Tag Archives: war

Cinders At The Bright Gates

Chosen, St. Catherine, St. Michael had come to her,

led her to where the sword was behind the altar,

told her to make a banner of Jesus in Heaven,

and she went to war.

 

She sat on her steed, the tall and dark warhorse,

and looked out at the battle field. She’d carried the day.

She felt the light of the sun warming her skin

beneath her armor.

 

Frail from the war, the muddy camps, and little food.

Tired, but willing to go on, willing to drink from her bitter cup.

She grieved even for the enemies cut down, for the carrion crows.

For all this wicked world could be.

 

She turned her head, and looked to the sky.

The sun was bright and untroubled by it’s sight.

Was it not the eye of God, after all?

Did it not see all this blood and death?

 

A fire in the castle burned, and Joan was transfixed.

St. Catherine and St. Michael had told her what was to be.

She drank from her bitter cup, but the weight was the sky.

Fire would raise her ashes to heaven, cinders at the bright gates.

No Grace Forlorn

Even on this bitter and cold morn, their is bird song.

The little brook rolls and gurgles and babbles along.

Sunlight, but darkness for me will come before long.

I turn my face to the blue sky, for to air I will belong.

 

My body is torn, broken, but I stand now so proud.

I am in the hands of my enemies, an invading shroud.

I did not break. I did not give in. I said no name aloud.

I don not feel their eyes, or the angry sniggers of the crowd.

 

A teetering, improvised gallows, the pull the noose down.

I think of the haunted forests, and family, in my little town.

They offer pardon, they offer relief, if I give names, breakdown.

I say: “You will know their names when they snatch your crown.”

 

And I hear a bird sing, high and clear in the cold morn.

I know in spring the war will rage, as animals are born.

I close my eyes, I have been strong, my true face so worn.

Drop and snap, darkness claims me, no grace forlorn.

Broken Winged Angel

Felicity came, ethereal spirit, broken winged angel.

I lay on my side looking at her in the dark of the room.

Her light flickered and was ashen grey, blurry at the edges.

She was dreaming, a moment of sleep out on the front.

She sent her light to me, as I lay in the mental asylum,

slipping away from her and what remnants remained of hope.

Her smile was strained, and she held her side, chest rising laboriously.

Even in dreams we hurt and we bleed and the demons come to claim us.

I had been awake all night, and now I could make it through, for she came.

Her light walked towards me, still in her tattered and dirty uniform.

She crouched beside me, and she stroked my cheek, looked into my eyes.

I saw the light becoming distorted, I saw the horrors blotting out her hope.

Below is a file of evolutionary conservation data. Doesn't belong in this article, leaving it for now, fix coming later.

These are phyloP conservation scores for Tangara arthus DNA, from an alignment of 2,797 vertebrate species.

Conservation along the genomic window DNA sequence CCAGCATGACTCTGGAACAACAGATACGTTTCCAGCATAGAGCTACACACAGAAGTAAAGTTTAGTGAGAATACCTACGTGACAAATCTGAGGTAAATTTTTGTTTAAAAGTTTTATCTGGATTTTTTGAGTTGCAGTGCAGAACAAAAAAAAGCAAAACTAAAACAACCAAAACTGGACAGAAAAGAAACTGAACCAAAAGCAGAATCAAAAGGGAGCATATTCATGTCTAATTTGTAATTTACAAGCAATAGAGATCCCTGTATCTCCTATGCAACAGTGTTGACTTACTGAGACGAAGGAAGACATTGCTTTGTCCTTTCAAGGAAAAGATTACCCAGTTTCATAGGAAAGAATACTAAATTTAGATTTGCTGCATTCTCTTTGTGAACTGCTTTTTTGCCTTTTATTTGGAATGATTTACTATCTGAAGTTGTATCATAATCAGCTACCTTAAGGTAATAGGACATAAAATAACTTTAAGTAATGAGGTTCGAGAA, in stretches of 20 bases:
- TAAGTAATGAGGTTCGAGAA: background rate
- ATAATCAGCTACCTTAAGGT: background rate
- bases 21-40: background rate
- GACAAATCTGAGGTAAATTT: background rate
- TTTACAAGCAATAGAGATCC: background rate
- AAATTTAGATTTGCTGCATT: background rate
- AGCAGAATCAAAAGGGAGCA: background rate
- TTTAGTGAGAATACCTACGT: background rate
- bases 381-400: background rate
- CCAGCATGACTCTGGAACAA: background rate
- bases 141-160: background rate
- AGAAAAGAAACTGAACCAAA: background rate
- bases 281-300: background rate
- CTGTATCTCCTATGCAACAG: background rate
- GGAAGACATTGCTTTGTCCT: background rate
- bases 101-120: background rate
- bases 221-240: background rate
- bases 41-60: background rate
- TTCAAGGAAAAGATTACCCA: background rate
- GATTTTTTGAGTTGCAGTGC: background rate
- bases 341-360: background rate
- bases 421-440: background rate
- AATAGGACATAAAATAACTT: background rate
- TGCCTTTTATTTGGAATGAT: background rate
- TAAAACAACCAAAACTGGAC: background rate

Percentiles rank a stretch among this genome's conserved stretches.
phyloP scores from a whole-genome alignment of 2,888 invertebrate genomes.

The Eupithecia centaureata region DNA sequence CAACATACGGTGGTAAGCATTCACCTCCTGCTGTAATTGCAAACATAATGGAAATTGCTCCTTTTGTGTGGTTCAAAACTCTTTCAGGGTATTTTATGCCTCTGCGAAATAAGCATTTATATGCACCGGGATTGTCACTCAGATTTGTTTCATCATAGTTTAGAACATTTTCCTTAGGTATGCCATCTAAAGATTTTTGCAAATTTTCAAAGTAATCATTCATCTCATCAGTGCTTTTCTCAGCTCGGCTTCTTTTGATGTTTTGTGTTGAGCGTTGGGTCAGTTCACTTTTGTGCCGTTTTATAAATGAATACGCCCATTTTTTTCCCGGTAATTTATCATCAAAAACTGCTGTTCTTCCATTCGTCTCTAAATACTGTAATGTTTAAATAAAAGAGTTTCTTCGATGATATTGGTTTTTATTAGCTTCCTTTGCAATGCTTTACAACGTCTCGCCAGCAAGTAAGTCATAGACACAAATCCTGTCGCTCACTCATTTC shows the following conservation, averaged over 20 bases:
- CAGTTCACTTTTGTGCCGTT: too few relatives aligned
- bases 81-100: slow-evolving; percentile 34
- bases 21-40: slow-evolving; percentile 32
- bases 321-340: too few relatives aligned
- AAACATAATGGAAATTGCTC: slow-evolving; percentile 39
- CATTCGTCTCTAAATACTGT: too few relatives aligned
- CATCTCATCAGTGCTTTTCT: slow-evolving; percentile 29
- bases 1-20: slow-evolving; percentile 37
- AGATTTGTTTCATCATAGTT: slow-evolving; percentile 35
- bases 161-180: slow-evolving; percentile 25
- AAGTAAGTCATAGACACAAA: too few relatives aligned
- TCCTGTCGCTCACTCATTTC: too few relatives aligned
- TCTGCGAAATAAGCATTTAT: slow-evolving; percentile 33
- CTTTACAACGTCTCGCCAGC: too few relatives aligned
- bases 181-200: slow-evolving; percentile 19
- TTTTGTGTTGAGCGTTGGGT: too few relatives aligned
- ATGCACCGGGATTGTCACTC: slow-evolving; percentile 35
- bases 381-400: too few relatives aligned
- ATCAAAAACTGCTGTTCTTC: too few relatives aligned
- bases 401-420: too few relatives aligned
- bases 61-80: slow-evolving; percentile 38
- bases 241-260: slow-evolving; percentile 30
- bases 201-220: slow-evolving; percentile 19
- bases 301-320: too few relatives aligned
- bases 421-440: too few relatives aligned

Tears filled my eyes, and I felt shame again at being broken, and left behind.

Through her light, she kissed my head, tenderly kissed my lips, wiped away the tears.

The war was here and it was everywhere, no escape from the blood, the loss, the bitterness.

She stood up, and then flickered and disintegrated and then was gone, her eyes lingering.

She can never stay, only comes in the dead of night, and is losing herself out on the front.

I am broken and cannot be by her side. I weep bitterly. I slip away into tormented sleep.

Amen To Wild Days

The recording she sent me, of our old stories of private gods and our valorous children,
has the cold wind of roaring February blowing her straight brown hair and her soft and
gossamer voice.
She sits in the field, our once mighty and eternal kingdom that has faded now, just a field,
as we have grown up, and the tales just slip away forever, you cannot hold them close,
cannot remain that child, even if you never grow up.
My tattering and navy blue hoodie, the one I gave her when I left for the war, from
Weeki Wachee springs, our last childhood adventure, all of sixteen, all out of grace,
the summer when mermaids were taking us down.
She wears it, and her t-shirt of the painting of Diane the Huntress, and blue jeans and
black boots, steel toed for her job, as she sits with our leather bound book of tales,
our own private holy writ of gods now lost.
Her soft, dark eyes cast down, light brown hair blowing over her face, the wind the edge
of tears in her voice as it swirls it up and whips the gossamer like spider webs in the gale,
ripping apart to send to the ancient kingdoms.
I watch this, laying down in my bunk, on my aging smartphone, still good enough for us,
and the working she is sending, of the brave monarchs we once were, the gods who adored us,
and the children we made out of dreams and voices.
I am away at the war, and her, with her mental illness, stayed behind, and she sends her magic,
her voice, our dreams, to me to protect me and anoint me and keep me safe, from friend and enemy,
and The Red Dragons that eats up children’s hearts.
Reaching the end, she closes the book, closes her eyes, says sacred words I cannot hear or pronounce,
and then looks into her little camera as if to look me in the eye, and smiles, beautiful and sad,
then says there will be another child coming from as last night together, this one in the usual way.
She turns off the camera, I turn off the video, and sit in the dark, the stars in the barracks window,